Time to see who`s who in the zoo
Life is full of contradictions. With the Millennium nearly over, politicians push for single pan-European markets yet go to war in Yugoslavia. Even stranger, forced to take in refugees from Kosovo, Albania may now have a case for early entry to the EU. Their argument is that it will bring stability to the Balkans sooner rather than later. Fortunately, most countries in the Balkans and central and eastern Europe looking to gain entry to the EU will not have to go through such a painful process.
Over the last four to five years, central and eastern European countries have been working towards liberalizing and privatizing their electricity markets in order to gain entry into the EU at the earliest possible opportunity. Progress has been slow. Yet judging by the turn out at this year`s CEEPIF (Central and Eastern European Power Industry Forum) conference, there is still tremendous interest in the region.
Speaking at the conference, Peter Hoffman, project executive for German utility, Bayernwerke explained: “With no opportunities in Germany, Bayernwerke is looking to eastern Europe where there is an increasing demand.”
Poland, Hungary and to a lesser extent the Czech Republic have been the front runners in liberalizing their markets and opening up to investment. But each country has been dogged by the political implications of quickly moving to a liberalized market.
Hungary is a classic case that privatization policies in central and eastern Europe are vulnerable to politics. The Hungarian example highlighted the fact that balancing the interests of utilities and users is probably the toughest problem facing liberalization of the central and eastern European markets. It was only a few years ago that the government attempted to reduce the rates of return it promised to some investors when it realised what the resulting increase in tariffs would have been to users.
Much of the problem was down to what some now see as the previous government`s desire to make quick money. It attempted to push through the privatization of most of its generation assets in just six months. Like Poland is doing now, it has now adopted a gradual pricing policy.
In 1997 Poland enacted its Energy Law which prepared the way for full price liberalization. The country freed its power prices on January 1 of this year, although there is a “safety net” for residential consumers. This meant that prices could not increase by more than 13 per cent. From January 1, 2000, however, the safety net will be removed and what will happen then remains to be seen. Rafal Zagorny, Poland`s deputy minister of finance commented: “I hope that removing the safety net will not cause too much of a shock to residential and industrial users.”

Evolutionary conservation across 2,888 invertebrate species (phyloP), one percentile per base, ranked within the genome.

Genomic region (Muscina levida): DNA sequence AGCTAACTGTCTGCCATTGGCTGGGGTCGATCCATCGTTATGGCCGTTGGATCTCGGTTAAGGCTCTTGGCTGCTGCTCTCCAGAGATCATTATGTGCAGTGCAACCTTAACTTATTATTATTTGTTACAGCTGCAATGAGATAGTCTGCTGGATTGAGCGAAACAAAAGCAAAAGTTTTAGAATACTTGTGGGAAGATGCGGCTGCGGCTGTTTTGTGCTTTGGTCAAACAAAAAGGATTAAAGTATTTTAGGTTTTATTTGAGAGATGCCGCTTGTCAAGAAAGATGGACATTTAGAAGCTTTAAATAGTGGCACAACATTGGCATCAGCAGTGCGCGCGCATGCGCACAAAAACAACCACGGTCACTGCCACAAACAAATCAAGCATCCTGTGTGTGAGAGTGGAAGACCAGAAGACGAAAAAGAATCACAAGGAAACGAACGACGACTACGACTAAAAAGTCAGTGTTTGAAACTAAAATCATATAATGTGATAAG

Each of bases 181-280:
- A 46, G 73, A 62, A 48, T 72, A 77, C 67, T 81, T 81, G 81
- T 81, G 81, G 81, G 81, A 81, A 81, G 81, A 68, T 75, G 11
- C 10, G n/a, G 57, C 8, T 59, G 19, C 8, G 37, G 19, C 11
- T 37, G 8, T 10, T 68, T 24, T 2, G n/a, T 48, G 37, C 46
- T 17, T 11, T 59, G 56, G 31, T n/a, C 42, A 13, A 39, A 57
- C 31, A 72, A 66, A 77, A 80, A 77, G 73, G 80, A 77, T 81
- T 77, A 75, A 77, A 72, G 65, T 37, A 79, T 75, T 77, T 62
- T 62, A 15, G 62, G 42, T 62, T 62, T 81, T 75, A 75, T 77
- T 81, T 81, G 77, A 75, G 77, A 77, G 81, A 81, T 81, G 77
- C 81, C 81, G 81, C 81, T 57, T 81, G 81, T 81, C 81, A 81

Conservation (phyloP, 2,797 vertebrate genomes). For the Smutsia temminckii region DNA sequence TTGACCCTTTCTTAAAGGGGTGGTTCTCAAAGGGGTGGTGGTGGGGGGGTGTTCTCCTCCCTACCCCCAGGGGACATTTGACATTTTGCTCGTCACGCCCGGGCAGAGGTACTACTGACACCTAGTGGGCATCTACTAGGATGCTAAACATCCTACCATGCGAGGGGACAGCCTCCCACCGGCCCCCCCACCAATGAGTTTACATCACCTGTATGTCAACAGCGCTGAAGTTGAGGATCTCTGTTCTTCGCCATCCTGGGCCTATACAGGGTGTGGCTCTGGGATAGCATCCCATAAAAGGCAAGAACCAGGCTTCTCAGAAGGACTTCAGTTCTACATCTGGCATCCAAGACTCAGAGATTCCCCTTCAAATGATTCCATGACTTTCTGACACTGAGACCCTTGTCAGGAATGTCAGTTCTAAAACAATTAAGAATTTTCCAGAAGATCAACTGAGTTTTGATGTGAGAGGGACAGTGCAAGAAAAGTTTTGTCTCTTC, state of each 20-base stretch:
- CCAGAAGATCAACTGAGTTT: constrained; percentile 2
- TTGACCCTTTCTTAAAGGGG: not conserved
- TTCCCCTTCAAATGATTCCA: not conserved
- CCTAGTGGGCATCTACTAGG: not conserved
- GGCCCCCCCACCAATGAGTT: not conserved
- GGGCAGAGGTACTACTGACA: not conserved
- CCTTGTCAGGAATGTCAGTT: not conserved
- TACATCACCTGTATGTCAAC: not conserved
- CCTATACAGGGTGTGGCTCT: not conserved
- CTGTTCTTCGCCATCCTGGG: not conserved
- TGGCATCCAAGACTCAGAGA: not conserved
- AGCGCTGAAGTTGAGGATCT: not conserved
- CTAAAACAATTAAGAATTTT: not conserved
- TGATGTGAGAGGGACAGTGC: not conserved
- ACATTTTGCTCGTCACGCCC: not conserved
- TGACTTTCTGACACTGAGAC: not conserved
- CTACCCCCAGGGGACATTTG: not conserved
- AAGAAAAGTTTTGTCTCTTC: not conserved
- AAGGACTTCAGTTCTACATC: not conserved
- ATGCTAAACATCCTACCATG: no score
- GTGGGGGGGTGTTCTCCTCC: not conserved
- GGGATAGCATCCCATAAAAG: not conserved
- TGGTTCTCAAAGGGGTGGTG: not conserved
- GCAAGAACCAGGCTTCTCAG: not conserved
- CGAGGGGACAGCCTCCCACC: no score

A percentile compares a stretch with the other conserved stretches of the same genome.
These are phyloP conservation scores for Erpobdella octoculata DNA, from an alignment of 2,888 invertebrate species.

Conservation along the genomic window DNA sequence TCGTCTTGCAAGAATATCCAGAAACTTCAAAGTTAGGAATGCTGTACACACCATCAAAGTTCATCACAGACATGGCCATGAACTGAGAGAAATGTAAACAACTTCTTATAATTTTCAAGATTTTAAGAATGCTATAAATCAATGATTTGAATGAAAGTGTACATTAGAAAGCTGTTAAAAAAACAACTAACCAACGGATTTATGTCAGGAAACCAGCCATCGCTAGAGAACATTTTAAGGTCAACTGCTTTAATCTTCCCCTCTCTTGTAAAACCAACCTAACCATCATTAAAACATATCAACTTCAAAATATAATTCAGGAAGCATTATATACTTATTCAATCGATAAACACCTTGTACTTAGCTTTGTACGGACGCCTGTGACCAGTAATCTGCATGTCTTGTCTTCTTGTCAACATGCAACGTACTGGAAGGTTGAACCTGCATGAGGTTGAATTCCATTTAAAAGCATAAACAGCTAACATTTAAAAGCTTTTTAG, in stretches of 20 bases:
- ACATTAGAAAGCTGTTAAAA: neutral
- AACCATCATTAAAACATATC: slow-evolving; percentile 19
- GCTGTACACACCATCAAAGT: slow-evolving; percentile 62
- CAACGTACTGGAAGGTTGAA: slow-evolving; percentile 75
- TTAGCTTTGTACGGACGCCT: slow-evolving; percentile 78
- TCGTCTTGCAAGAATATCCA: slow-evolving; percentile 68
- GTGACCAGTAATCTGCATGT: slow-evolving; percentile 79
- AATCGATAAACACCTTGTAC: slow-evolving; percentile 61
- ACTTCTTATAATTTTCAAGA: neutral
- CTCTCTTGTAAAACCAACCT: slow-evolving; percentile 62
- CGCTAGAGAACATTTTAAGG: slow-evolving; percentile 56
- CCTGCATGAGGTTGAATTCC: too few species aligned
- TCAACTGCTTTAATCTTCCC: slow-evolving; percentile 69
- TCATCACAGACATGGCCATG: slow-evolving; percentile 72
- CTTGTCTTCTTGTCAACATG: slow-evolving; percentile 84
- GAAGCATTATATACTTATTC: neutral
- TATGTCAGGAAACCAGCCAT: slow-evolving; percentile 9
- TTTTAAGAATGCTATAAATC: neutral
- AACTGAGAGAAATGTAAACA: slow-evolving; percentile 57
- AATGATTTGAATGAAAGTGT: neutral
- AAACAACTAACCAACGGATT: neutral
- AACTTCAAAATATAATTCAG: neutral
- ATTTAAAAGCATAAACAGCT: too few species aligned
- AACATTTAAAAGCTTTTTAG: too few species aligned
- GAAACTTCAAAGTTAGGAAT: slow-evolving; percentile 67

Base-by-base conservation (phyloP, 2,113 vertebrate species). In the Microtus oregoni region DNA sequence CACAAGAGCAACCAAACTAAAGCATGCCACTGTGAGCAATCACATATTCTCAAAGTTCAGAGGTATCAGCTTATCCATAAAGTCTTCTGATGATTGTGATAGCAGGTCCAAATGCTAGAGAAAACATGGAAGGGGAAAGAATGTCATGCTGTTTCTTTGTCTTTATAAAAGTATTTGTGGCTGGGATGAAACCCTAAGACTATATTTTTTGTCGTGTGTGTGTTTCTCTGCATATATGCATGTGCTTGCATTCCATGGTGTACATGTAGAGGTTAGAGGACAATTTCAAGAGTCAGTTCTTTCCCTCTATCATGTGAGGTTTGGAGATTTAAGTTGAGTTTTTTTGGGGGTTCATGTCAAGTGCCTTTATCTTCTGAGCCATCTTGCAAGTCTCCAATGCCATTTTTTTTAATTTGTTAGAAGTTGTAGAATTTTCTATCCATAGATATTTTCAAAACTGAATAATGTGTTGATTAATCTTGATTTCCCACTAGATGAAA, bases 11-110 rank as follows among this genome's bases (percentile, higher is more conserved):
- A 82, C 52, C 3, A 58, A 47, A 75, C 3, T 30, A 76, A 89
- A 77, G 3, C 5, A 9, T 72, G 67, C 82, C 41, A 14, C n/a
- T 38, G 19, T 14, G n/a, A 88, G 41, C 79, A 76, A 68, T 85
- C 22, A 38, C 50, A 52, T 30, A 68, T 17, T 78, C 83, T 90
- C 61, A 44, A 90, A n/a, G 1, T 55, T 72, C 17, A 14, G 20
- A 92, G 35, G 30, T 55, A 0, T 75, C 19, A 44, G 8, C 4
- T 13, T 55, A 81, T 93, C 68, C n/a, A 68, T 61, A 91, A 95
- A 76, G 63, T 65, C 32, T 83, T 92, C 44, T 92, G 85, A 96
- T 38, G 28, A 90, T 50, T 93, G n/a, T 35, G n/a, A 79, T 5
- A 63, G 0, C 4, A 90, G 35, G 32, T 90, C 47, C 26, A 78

Poland realises that the move towards full privatization is a difficult one. In addition to solving pricing problems, it will call for substantial financing. The country is planning to set up “entities that will inspire investors” this year.
The problems caused by long term power contracts will have to be overcome and strict accountancy standards will have to be imposed. Privatization will also reveal mismanagement in the sector. Poland also knows that power sector reform must be gradual in order not to threaten security of supply. In short, Poland wants to be in the lead in the race to privatization and entry to the EU, but it does not want to be a trailblazer. Next year is the year slated for privatization of its power plants with completion of the whole process in 2001.
Despite the obstacles facing the entry of these countries to the EU and a pan-European electricity market, our friend from Bayernwerke remains confident of his company`s chances in the region. The utility is the biggest investor in the Hungarian and Czech Republic utility sectors and believes it is a case of “having courage and being prepared to take the risk.” With the first phase of the EU Directive now in effect, Hoffman was full of fighting talk on Bayernwerke`s attitude to opportunities both outside and inside the EU. “Pre-competition, the utility business could be compared to a zoo: there were dangerous animals, but because they were separated by cages nothing happened. Now it is more like a jungle, the cages have been removed and it`s survival of the fittest.”
I agree. Although the new market may not be quite a jungle, it will surely sort out who is who in the zoo.